- October 5, 2017
- Posted by: Phillip Van Hooser
- Category: decision making
Fact Based Decision Making
Many Baby Boomers remember the original Dragnet television series which aired from 1967 to 1970. It was a police drama built around actual cases drawn from the files of the Los Angeles Police Department. Actual cases, but don’t worry, “…the names have been changed to protect the innocent.”
Series creator, Jack Webb, also played Detective Sgt. Joe Friday in the series. Sgt. Friday, a pragmatic, no-nonsense cop, was known by viewers for his famous monotone catchphrase, “just the facts, ma’am.”
The only problem? The Joe Friday character never actually spoke those words. The line, “just the facts, ma’am,” comes from a parody of Dragnet that was created by a rather anonymous actor named Stan Freberg.
Apparently, most people simply haven’t checked the facts. So let’s consider the importance of facts and how leaders use — or even ignore — them.
Fact Based Decision Making
Kathleeen T., is a recognized leader in higher education in the state of Florida. Recently she expressed to me a concern that leaders should exercise greater care in making fact based decisions — not decisions based on initial impressions or personal assumptions.
Kathleen contends that unnecessary problems are created when leaders, in her words, “create what they fear and then when faced with contrary facts, stick with their (initial) beliefs.”
She goes on to say when leaders’ preconceived ideas are not validated regularly, the lens through which leaders view their world and make decisions gets unnecessarily cloudy.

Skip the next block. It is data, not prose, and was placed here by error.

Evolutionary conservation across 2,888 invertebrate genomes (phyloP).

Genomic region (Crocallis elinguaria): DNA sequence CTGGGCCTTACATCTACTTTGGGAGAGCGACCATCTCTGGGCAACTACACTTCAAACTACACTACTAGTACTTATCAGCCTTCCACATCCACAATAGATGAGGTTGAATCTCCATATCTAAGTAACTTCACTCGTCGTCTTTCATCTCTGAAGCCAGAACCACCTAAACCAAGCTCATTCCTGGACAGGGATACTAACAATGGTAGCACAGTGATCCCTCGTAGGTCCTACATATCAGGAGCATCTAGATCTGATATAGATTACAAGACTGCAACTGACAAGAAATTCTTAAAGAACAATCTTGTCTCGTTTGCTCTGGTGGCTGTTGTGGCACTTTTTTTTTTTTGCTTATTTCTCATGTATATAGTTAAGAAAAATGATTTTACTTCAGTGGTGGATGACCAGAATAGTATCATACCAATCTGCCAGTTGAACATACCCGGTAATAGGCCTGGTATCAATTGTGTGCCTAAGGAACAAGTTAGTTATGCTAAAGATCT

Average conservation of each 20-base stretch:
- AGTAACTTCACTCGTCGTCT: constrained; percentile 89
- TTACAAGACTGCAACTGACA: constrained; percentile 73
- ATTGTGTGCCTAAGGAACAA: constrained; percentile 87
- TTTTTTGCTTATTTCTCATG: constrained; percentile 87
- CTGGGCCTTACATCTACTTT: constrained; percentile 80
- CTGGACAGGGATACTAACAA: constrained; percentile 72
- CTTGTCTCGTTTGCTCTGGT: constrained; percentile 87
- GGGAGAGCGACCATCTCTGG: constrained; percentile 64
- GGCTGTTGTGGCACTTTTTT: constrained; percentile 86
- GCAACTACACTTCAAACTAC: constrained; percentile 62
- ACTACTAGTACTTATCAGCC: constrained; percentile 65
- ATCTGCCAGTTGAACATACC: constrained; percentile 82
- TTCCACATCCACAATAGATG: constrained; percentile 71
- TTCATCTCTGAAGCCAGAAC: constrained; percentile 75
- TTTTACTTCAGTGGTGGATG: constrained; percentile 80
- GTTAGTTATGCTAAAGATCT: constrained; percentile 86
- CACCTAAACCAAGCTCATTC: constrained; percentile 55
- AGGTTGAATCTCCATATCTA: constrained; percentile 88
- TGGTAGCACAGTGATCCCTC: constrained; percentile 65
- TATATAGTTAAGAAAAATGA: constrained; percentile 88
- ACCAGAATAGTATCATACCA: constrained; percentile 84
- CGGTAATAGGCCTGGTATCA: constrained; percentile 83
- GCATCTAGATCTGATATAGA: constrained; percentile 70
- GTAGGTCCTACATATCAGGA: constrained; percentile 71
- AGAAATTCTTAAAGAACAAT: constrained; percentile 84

I think Kathleen is absolutely right.
Admittedly, leadership can be an inexact science. Even the best leaders must regularly act without perfect knowledge of the future.
But great leaders are never, repeat never, fact averse. They are critically aware of the long and short term benefits of getting decisions right the first time. And facts help them do that.
Fact Based Decision Making vs. Assumptions
Facts are persuasive. Initial impressions and personal assumptions are not.
Facts can be seen, heard and measured. Initial impressions and personal assumptions can not.
Facts can serve as great foundations for constructive conversations. Initial impressions and personal assumptions will not.
But despite each of these red flags, it’s unbelievably easy to get sucked into the trap of convenience that initial impressions and personal assumptions afford. After all, it takes absolutely no time, effort or research to jump to conclusions.
But to build leadership trust, stature and authority requires a solid, unshakable, irrefutable foundation anchored on fact based conclusions and their related decisions.
So before making your next significant leadership decision, take time to ask — and answer — the following question:
What facts — what hard evidence — do I have to support the position I’m about to take or the decision I’m about to make?
And here’s the kicker. If you can’t answer that question with great clarity, you need to recall Kathleen T.’s earlier statement.
“When leaders’ preconceived ideas are not validated regularly, the lens through which leaders view their world and make decisions, gets unnecessarily cloudy.”
Your followers will certainly appreciate your commitment to fact-finding. You might say they want the facts — just the facts.
Fact Based Decision Making Questions
Are preconceived ideas or assumptions influencing your next major decision? What facts do you need to gather before making the decision?
#decisionmaking #factbaseddecisions #decisions
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